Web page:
In the wake of climate-fueled disasters and several
alarming reports on climate change, a gap is evident -- a gap between
how the world is responding to the climate crisis and how it should.
A new study appearing in Nature Climate Change
(Feb. 25, 2019) examined three sets of satellite data using three teams
of scientists. The scientists' findings now have a five-sigma level of
confidence that climate change has anthropogenic cause;
labeled a statistical "gold standard" it means a one-in-a-million
chance of error. Having proved conclusively that human activities are
responsible, they hope their work will spur change. There is now plenty
of new and accumulated evidence of global warming, and of human
Heat-trapping gases concentrating in the atmosphere cause an energy imbalance manipulated in a warming earth. About 93% of this heat is accumulated in the oceans. The rising ocean heat content (OHC) becomes a record of global warming. New research based on OHC observations over time shows a disturbing acceleration in ocean warming. Without proactive measures to reduce global warming, the report demonstrates an increasing rate at which oceans warm for each scenario it simulated. It warns of major global impacts such as a sea level rise of 30cm by 2100, unprecedented severe weather events, and coastal flooding.
Overall temperature in the oceans is now the highest since record-keeping began. Moreover, ocean levels are already 7cms (about 3 inches) higher than in the 1990s (keyfinding 1), human-caused climate change being a major culprit. The rise appears to be accelerating, now at the rate of 3.9 millimeters a year or about an inch in 6 years.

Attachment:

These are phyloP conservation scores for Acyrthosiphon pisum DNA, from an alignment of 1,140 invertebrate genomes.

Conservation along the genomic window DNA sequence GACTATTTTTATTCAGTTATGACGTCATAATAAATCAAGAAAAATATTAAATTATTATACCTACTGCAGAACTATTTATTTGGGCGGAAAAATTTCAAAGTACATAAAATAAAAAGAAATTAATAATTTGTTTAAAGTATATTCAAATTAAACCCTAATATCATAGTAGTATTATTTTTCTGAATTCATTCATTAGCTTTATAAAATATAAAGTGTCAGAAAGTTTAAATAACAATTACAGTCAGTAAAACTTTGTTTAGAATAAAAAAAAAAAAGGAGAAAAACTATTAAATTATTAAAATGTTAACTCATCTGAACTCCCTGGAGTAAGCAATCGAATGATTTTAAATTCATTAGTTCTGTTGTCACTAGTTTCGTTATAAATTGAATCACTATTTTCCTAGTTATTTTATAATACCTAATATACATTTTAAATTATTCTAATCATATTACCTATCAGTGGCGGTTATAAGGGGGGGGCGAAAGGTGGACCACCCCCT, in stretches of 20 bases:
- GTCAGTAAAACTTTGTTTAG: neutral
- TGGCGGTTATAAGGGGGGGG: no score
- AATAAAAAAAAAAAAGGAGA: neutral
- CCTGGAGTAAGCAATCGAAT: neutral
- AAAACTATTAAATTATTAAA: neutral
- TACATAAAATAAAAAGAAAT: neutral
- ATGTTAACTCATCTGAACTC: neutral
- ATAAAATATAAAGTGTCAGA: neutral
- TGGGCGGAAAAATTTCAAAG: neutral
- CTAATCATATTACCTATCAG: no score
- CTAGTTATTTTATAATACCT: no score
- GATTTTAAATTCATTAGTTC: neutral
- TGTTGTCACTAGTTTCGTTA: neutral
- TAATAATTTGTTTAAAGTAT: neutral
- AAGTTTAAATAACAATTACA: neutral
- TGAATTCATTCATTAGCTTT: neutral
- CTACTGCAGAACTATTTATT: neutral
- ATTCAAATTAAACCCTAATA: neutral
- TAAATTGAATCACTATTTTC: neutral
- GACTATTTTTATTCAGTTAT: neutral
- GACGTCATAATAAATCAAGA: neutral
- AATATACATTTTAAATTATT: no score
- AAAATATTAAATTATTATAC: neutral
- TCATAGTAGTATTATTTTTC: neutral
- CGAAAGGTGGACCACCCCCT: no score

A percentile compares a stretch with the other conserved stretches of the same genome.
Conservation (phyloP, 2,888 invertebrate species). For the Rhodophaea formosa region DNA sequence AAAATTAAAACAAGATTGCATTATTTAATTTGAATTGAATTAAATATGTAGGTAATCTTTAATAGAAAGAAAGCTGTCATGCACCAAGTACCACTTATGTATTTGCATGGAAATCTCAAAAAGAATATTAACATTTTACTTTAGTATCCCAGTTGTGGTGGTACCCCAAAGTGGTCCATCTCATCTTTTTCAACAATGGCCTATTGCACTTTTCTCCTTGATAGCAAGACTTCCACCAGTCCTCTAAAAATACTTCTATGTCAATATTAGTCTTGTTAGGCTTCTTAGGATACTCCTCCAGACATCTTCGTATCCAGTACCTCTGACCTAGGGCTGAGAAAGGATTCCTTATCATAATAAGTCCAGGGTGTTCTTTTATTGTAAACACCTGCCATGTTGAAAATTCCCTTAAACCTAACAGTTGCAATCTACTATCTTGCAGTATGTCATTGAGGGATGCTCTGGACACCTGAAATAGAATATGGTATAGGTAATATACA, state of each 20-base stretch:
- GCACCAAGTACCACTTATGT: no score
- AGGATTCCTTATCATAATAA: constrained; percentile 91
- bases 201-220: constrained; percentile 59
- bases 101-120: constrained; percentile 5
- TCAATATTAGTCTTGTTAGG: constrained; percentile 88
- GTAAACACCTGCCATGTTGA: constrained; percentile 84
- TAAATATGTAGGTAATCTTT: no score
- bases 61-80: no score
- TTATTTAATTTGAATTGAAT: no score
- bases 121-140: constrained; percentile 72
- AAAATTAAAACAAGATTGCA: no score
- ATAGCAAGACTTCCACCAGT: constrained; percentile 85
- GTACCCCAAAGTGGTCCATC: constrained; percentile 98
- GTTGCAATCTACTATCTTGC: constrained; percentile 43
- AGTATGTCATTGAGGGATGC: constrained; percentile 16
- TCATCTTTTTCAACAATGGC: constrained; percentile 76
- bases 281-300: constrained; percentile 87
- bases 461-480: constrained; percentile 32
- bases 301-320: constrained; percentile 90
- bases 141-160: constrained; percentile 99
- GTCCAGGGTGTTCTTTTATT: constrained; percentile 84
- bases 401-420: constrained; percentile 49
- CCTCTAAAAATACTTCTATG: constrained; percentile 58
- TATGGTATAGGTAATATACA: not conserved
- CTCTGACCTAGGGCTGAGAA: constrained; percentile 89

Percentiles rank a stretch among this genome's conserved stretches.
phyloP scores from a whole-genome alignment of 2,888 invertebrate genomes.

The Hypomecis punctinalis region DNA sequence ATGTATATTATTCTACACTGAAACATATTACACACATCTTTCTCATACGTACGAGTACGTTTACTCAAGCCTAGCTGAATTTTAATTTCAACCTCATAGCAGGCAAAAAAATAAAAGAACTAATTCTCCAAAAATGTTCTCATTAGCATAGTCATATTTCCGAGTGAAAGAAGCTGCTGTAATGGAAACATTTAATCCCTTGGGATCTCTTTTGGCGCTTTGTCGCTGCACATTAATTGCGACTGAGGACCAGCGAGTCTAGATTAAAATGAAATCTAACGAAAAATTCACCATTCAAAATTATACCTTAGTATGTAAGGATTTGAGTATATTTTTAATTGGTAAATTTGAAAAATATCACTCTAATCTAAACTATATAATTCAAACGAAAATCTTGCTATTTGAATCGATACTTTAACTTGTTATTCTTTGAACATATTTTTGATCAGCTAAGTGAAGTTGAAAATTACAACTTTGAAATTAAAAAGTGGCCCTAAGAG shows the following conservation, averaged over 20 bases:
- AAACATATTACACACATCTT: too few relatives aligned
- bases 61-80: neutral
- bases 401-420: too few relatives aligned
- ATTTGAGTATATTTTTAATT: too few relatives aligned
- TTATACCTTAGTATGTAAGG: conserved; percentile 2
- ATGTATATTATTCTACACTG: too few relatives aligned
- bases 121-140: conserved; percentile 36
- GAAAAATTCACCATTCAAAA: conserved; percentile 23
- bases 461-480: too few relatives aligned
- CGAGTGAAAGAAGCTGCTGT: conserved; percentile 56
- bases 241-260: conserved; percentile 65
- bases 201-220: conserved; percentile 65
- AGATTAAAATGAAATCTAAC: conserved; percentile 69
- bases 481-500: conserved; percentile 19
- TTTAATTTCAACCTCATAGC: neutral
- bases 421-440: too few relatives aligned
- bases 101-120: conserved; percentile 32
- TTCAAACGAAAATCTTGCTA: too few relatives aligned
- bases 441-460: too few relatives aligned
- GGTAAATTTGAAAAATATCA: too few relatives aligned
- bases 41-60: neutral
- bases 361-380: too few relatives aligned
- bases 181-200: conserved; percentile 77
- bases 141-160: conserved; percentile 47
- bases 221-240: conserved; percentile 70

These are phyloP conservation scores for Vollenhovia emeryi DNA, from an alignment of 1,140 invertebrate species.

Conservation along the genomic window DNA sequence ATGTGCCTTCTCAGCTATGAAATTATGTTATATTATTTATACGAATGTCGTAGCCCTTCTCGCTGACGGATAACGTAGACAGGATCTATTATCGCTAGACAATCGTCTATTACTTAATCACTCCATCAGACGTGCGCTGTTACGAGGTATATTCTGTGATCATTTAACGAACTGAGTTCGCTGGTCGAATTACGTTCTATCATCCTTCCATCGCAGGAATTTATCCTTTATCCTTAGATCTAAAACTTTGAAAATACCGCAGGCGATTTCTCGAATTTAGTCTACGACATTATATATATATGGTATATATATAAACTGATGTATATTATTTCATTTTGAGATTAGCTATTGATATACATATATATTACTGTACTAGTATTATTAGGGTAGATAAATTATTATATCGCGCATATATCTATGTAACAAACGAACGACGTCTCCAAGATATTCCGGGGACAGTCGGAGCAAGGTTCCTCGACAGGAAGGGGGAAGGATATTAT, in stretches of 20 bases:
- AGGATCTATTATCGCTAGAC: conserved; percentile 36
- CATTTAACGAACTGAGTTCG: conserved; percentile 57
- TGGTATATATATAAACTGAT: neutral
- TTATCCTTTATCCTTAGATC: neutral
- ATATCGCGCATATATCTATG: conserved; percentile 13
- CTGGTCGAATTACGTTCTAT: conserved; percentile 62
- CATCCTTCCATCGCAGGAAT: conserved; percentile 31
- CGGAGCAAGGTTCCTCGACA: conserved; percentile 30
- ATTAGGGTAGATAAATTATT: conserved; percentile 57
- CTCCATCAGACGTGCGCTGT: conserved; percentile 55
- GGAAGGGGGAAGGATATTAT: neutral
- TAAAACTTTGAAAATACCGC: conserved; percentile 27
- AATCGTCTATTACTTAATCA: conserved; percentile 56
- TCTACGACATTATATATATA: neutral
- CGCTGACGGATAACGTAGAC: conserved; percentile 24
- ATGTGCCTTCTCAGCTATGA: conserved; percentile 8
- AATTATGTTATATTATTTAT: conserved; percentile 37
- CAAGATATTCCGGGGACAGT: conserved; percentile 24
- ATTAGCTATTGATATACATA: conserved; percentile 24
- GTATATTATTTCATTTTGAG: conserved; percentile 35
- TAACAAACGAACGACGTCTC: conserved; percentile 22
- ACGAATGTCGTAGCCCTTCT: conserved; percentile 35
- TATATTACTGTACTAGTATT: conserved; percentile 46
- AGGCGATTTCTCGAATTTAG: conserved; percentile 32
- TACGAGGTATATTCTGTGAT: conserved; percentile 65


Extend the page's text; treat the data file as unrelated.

land flooding and loss is no longer just a problem faced by The
Maldives in the Indian Ocean, or Pacific Islands.
Low-lying coastal cities in the US have begun to flood at high-tide. This nuisance tidal flooding is expected to increase 5 to 10 fold (keyfinding 4).
Tell-tale signs of the exacerbation of weather events are already here: Hurricanes intensify quickly and then move slowly shedding unprecedented amounts of rain. It happened with Harvey over Houston in 2017, and with Florence over North Carolina in 2018. What might come as a surprise is the fact that half of the world's annual rainfall and snow pelts us on the 12 wettest days of the year and by century's end the same amount of precipitation will occur in 11 days. So reported scientists last November. A warming atmosphere means it can hold more moisture; thus more intense deluges will further test the ability of the soil to absorb the water, leading to an increased likelihood of worse flooding.
Changing weather patterns also have other consequences. In California, large fires now burn twice the area
they did 50 years ago, and are expected to triple that by 2050. Future
projections point to both bigger fires and a longer fire season. And then who would have expected a heat wave in Canada
to kill more than 90 people in 2018? It is not alone. The UK suffered debilitating summer heat in 2018 and 2017, and a heat wave hit southern Europe in 2018 where Portugal and Greece were also hit by wildfires.
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